[0045] In this way, it is possible to form a catalyst coated membrane (CCM) that includes an electrolyte membrane and an electrode catalyst layer that includes a nanostructured element that includes these whiskers, by applying the acicular microstructured support whiskers that support the nanoscopic catalyst particles obtained in this way to the electrolyte membrane described above. For example, the base member having on the surface thereof the acicular microstructured support whiskers that support the nanoscopic catalyst particles can be disposed on top of the electrolyte membrane so that the whiskers face the surface of the electrolyte membrane. Then, by heating and applying pressure to the resulting stack using a laminator, and then removing the base member, it is possible to transfer the whiskers from the base member to the electrolyte membrane, with the whiskers embedded in the electrolyte membrane.

[0046] A base member that has gas permeability and electrical conductivity can be used as the anode gas diffusion layer (GDL). A base member can be used alone as the GDL, or a base member that has been subjected to surface coating can be used. Any material capable of collecting the current from the electrode catalyst layer while allowing the reaction gas to pass can be used as the base member of the GDL. The GDL provides fine holes to bring gaseous reaction substances and water vapor into close contact with the electrode catalyst layer and the electrolyte membrane, and collects the current generated in the electrode catalyst layer and supplies electrical power to an external load. Generally, carbon paper can be used as the GDL. A mesh, porous web or porous fabric, for example, made from an electrically conductive material such as carbon can be used as the GDL. The GDL may be subjected to a water repellency treatment using a conventionally known method. The water repellent material used in the water repellency treatment can be, for example, a fluorinated polymer such as polytetrafluoroethylene (PTFE), polyvinylidene difluoride (PVDF), polyhexafluoropropylene, tetrafluoroethylene-hexafluoropropylene copolymer (FEP), or a polyolefin such as polyethylene or polypropylene. Carbon paper (available, for example, under the trade designation "U105;" thickness: about 240 micrometers) which is available, for example, from Mitsubishi Rayon Co., Ltd., Chiyoda-ku, Tokyo, Japan, can be advantageously used as the GDL.

[0047] A carbon layer may be formed on the surface of the GDL. The carbon layer formed on the GDL can be formed using a composition that includes carbon particles and a water repellent agent. When the carbon layer is used, it is possible to discharge water in the electrode catalyst layer that is disposed adjacent to the GDL in the fuel cell outside by using the capillary phenomenon. The carbon layer is preferably formed on the surface of the GDL facing the electrode catalyst layer.

[0048] Conventional carbon particles can be used as the carbon particles. Examples thereof include a carbon black, graphite, or expanded graphite. Carbon black such as an oil furnace black, channel black, lamp black, thermal black, and acetylene black have excellent electronic conductivity and large specific surface area, and can be advantageously used. In some embodiments, the particle diameter of the carbon particles is in a range from 10 nm to 100 nm. The same water repellent agent as the water repellent material used in the water repellent treatment of the GDL can be used as the water repellent agent, and preferably a fluorinated polymer is used due to the excellent water repellency and corrosion resistance thereof.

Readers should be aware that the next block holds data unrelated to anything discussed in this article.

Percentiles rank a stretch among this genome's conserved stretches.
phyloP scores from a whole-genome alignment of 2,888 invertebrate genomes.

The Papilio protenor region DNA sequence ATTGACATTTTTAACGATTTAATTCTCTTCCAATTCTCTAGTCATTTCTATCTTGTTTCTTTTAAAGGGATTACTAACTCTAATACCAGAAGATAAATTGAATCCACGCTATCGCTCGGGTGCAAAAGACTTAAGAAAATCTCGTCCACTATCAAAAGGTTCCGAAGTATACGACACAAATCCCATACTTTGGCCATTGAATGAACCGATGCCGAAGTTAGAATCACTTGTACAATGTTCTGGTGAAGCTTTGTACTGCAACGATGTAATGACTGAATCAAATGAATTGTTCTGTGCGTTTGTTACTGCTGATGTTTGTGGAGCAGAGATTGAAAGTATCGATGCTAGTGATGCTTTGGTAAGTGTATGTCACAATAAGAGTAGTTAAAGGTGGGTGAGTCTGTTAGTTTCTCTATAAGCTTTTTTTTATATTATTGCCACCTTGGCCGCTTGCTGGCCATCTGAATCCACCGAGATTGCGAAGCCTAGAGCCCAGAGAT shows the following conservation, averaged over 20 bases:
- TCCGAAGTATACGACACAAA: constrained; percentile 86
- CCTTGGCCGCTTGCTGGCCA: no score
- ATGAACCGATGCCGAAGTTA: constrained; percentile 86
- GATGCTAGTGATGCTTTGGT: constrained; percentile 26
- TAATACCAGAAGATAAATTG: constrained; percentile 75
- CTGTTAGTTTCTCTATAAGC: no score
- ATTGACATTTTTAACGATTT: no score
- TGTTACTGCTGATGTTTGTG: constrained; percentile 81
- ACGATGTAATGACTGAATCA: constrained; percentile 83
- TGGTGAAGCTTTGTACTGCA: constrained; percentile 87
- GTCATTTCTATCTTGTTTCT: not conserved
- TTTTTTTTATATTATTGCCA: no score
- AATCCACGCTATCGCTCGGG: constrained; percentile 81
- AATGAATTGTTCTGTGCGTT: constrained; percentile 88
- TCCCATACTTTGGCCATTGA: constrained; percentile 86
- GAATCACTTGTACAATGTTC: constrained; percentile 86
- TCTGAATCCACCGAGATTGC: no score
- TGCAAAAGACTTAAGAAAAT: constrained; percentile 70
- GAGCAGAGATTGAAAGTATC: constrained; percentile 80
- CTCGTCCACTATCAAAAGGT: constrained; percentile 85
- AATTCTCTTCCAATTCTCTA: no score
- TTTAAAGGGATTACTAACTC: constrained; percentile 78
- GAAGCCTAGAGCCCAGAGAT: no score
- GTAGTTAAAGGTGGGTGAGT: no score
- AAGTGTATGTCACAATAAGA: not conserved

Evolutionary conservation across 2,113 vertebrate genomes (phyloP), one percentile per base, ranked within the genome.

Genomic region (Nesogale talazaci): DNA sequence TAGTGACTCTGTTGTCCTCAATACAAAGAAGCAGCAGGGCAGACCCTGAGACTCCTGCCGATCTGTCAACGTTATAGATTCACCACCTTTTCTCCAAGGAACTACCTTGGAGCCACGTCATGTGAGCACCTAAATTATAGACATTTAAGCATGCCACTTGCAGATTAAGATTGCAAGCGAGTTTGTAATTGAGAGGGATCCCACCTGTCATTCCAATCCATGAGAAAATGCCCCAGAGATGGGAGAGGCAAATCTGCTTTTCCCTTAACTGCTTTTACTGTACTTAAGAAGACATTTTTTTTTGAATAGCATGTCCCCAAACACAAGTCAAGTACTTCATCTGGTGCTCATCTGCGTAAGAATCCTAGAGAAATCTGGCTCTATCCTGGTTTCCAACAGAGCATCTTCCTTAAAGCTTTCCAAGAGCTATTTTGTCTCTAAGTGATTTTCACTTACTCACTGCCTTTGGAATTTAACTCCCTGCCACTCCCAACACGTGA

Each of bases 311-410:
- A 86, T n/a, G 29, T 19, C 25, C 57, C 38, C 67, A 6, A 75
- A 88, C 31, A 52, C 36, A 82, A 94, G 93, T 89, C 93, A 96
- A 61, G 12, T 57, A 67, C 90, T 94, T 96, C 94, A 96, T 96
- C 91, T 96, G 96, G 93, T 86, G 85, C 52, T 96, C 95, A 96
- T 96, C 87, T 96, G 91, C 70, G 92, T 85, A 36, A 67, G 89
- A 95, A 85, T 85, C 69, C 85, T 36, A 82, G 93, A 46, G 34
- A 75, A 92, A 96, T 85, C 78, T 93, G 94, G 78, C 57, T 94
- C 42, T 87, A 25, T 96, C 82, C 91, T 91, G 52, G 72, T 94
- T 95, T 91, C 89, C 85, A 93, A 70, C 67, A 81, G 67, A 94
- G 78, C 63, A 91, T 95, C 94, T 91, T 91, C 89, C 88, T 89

[0049] The fluorinated polymer layer includes one of fully-fluorinated or partially- fluorinated polymer particles that have been dispersed in a network form. The phrase "dispersed in a network form" means that, when observing the fluorinated polymer layer using, for example, a SEM or similar electron microscope from a direction orthogonal to the main surface of the layer, there are regions where the fluorinated polymer particles exist densely and regions where the fluorinated polymer particles exist sparsely, and the sparse regions are surrounded by the dense regions. The fluorinated polymer particles may or may not be in contact with each other. Due to the fact that the fully- fluorinated or partially-fluorinated polymer particles are dispersed in a network form, fuel gas such as hydrogen gas and water vapor can pass through the regions where the fluorinated polymer particles are sparse and, additionally, due to the water repellency of the fluorinated polymer particles, formation of a continuous film of liquid water on the surface of the anode electrode catalyst layer is inhibited or prevented.

[0050] In some embodiments, the regions where the fluorinated polymer particles exist densely are defined as regions where from 120 to 150 fluorinated polymer particles exist per 1 micrometer2. In some embodiments, the regions where the fluorinated polymer particles exist sparsely are defined as regions where from 0 to 20 fluorinated polymer particles exist per 1 micrometer2. In some embodiments, there are regions where no fluorinated polymer particles exist per 1 micrometer2.